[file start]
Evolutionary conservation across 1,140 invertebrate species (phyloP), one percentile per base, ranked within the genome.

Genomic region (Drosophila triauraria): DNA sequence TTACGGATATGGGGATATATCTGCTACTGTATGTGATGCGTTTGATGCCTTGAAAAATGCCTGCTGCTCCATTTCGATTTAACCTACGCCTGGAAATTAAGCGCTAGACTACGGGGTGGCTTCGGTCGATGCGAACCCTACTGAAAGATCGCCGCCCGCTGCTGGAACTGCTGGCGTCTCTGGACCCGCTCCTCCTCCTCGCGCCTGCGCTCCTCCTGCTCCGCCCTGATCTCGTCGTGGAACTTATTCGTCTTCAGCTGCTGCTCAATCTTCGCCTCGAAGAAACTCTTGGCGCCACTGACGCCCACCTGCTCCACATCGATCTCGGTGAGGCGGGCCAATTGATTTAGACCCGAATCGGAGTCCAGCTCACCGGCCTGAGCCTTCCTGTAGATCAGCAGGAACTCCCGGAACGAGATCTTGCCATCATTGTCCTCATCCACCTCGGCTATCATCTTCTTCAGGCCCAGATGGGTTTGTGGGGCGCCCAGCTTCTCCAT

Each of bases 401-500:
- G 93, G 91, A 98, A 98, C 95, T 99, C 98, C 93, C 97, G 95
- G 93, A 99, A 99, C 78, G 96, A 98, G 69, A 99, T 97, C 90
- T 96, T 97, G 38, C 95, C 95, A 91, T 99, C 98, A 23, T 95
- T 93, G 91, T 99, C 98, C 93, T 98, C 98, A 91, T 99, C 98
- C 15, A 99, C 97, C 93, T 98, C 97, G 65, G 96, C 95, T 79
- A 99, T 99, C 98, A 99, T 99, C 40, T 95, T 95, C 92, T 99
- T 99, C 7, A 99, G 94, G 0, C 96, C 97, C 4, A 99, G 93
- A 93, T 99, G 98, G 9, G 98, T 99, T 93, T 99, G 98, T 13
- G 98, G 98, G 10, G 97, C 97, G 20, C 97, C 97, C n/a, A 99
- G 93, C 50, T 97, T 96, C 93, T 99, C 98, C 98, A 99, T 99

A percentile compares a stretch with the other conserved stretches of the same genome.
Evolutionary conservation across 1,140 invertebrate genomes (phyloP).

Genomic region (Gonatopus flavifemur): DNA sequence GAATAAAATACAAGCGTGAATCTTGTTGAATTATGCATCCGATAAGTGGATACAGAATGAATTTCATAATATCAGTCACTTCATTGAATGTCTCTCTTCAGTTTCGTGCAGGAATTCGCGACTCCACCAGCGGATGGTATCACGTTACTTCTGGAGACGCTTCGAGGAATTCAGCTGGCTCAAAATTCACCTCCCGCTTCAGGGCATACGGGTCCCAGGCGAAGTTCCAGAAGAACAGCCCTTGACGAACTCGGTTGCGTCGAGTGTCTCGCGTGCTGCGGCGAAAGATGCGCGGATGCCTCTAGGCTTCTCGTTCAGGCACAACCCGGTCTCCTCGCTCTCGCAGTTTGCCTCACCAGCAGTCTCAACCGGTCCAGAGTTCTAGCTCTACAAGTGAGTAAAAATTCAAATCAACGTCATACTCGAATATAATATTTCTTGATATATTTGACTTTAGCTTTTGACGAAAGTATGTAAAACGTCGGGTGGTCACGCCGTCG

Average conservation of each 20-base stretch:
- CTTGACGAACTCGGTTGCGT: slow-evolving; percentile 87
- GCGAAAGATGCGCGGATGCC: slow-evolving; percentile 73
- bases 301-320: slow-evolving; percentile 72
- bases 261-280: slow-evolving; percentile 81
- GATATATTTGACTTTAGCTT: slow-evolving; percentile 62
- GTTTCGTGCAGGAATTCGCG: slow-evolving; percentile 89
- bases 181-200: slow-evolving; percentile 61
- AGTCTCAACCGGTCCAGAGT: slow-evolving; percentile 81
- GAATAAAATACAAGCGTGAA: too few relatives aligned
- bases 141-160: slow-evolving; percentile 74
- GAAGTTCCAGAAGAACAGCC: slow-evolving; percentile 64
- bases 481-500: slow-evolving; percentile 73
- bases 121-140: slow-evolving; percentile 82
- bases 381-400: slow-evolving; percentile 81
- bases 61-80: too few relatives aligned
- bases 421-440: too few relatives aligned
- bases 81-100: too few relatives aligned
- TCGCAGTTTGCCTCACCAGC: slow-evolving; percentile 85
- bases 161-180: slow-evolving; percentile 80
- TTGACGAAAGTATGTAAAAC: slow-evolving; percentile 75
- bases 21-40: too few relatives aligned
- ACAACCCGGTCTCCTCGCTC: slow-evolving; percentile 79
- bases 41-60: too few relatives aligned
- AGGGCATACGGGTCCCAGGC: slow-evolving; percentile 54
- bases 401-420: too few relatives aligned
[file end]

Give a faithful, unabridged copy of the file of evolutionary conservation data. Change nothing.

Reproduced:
Evolutionary conservation across 1,140 invertebrate species (phyloP), one percentile per base, ranked within the genome.

Genomic region (Drosophila triauraria): DNA sequence TTACGGATATGGGGATATATCTGCTACTGTATGTGATGCGTTTGATGCCTTGAAAAATGCCTGCTGCTCCATTTCGATTTAACCTACGCCTGGAAATTAAGCGCTAGACTACGGGGTGGCTTCGGTCGATGCGAACCCTACTGAAAGATCGCCGCCCGCTGCTGGAACTGCTGGCGTCTCTGGACCCGCTCCTCCTCCTCGCGCCTGCGCTCCTCCTGCTCCGCCCTGATCTCGTCGTGGAACTTATTCGTCTTCAGCTGCTGCTCAATCTTCGCCTCGAAGAAACTCTTGGCGCCACTGACGCCCACCTGCTCCACATCGATCTCGGTGAGGCGGGCCAATTGATTTAGACCCGAATCGGAGTCCAGCTCACCGGCCTGAGCCTTCCTGTAGATCAGCAGGAACTCCCGGAACGAGATCTTGCCATCATTGTCCTCATCCACCTCGGCTATCATCTTCTTCAGGCCCAGATGGGTTTGTGGGGCGCCCAGCTTCTCCAT

Each of bases 401-500:
- G 93, G 91, A 98, A 98, C 95, T 99, C 98, C 93, C 97, G 95
- G 93, A 99, A 99, C 78, G 96, A 98, G 69, A 99, T 97, C 90
- T 96, T 97, G 38, C 95, C 95, A 91, T 99, C 98, A 23, T 95
- T 93, G 91, T 99, C 98, C 93, T 98, C 98, A 91, T 99, C 98
- C 15, A 99, C 97, C 93, T 98, C 97, G 65, G 96, C 95, T 79
- A 99, T 99, C 98, A 99, T 99, C 40, T 95, T 95, C 92, T 99
- T 99, C 7, A 99, G 94, G 0, C 96, C 97, C 4, A 99, G 93
- A 93, T 99, G 98, G 9, G 98, T 99, T 93, T 99, G 98, T 13
- G 98, G 98, G 10, G 97, C 97, G 20, C 97, C 97, C n/a, A 99
- G 93, C 50, T 97, T 96, C 93, T 99, C 98, C 98, A 99, T 99

A percentile compares a stretch with the other conserved stretches of the same genome.
Evolutionary conservation across 1,140 invertebrate genomes (phyloP).

Genomic region (Gonatopus flavifemur): DNA sequence GAATAAAATACAAGCGTGAATCTTGTTGAATTATGCATCCGATAAGTGGATACAGAATGAATTTCATAATATCAGTCACTTCATTGAATGTCTCTCTTCAGTTTCGTGCAGGAATTCGCGACTCCACCAGCGGATGGTATCACGTTACTTCTGGAGACGCTTCGAGGAATTCAGCTGGCTCAAAATTCACCTCCCGCTTCAGGGCATACGGGTCCCAGGCGAAGTTCCAGAAGAACAGCCCTTGACGAACTCGGTTGCGTCGAGTGTCTCGCGTGCTGCGGCGAAAGATGCGCGGATGCCTCTAGGCTTCTCGTTCAGGCACAACCCGGTCTCCTCGCTCTCGCAGTTTGCCTCACCAGCAGTCTCAACCGGTCCAGAGTTCTAGCTCTACAAGTGAGTAAAAATTCAAATCAACGTCATACTCGAATATAATATTTCTTGATATATTTGACTTTAGCTTTTGACGAAAGTATGTAAAACGTCGGGTGGTCACGCCGTCG

Average conservation of each 20-base stretch:
- CTTGACGAACTCGGTTGCGT: slow-evolving; percentile 87
- GCGAAAGATGCGCGGATGCC: slow-evolving; percentile 73
- bases 301-320: slow-evolving; percentile 72
- bases 261-280: slow-evolving; percentile 81
- GATATATTTGACTTTAGCTT: slow-evolving; percentile 62
- GTTTCGTGCAGGAATTCGCG: slow-evolving; percentile 89
- bases 181-200: slow-evolving; percentile 61
- AGTCTCAACCGGTCCAGAGT: slow-evolving; percentile 81
- GAATAAAATACAAGCGTGAA: too few relatives aligned
- bases 141-160: slow-evolving; percentile 74
- GAAGTTCCAGAAGAACAGCC: slow-evolving; percentile 64
- bases 481-500: slow-evolving; percentile 73
- bases 121-140: slow-evolving; percentile 82
- bases 381-400: slow-evolving; percentile 81
- bases 61-80: too few relatives aligned
- bases 421-440: too few relatives aligned
- bases 81-100: too few relatives aligned
- TCGCAGTTTGCCTCACCAGC: slow-evolving; percentile 85
- bases 161-180: slow-evolving; percentile 80
- TTGACGAAAGTATGTAAAAC: slow-evolving; percentile 75
- bases 21-40: too few relatives aligned
- ACAACCCGGTCTCCTCGCTC: slow-evolving; percentile 79
- bases 41-60: too few relatives aligned
- AGGGCATACGGGTCCCAGGC: slow-evolving; percentile 54
- bases 401-420: too few relatives aligned